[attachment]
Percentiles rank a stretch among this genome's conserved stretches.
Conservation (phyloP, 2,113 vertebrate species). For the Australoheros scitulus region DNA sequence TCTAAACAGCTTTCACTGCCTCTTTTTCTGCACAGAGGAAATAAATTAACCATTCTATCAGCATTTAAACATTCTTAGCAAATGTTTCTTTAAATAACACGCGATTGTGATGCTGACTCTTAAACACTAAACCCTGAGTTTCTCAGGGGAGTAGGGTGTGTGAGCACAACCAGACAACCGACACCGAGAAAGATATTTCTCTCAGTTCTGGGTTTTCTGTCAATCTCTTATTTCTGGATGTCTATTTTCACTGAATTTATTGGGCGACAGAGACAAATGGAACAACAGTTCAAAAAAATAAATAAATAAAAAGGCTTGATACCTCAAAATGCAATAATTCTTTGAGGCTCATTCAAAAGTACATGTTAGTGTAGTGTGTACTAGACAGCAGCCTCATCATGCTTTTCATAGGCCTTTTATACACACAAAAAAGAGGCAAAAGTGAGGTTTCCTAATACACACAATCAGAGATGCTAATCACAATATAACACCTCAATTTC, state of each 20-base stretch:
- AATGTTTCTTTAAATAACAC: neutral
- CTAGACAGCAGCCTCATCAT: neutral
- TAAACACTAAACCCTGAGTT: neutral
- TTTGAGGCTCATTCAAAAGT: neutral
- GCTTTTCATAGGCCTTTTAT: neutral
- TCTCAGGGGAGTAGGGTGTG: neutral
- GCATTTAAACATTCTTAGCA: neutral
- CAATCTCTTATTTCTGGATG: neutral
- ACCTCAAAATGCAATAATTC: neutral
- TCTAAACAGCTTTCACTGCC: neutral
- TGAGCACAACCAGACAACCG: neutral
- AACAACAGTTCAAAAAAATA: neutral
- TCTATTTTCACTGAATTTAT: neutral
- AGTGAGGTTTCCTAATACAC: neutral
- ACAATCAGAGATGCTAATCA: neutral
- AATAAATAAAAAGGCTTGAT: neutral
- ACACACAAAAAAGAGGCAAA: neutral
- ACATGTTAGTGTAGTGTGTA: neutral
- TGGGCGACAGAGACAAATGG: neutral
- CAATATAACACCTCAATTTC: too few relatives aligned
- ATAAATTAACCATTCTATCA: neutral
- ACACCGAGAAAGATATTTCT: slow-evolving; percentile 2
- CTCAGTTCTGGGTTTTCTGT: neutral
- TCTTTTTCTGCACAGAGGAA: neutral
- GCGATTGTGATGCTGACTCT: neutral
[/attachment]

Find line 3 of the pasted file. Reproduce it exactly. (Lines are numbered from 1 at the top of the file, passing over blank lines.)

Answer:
- AATGTTTCTTTAAATAACAC: neutral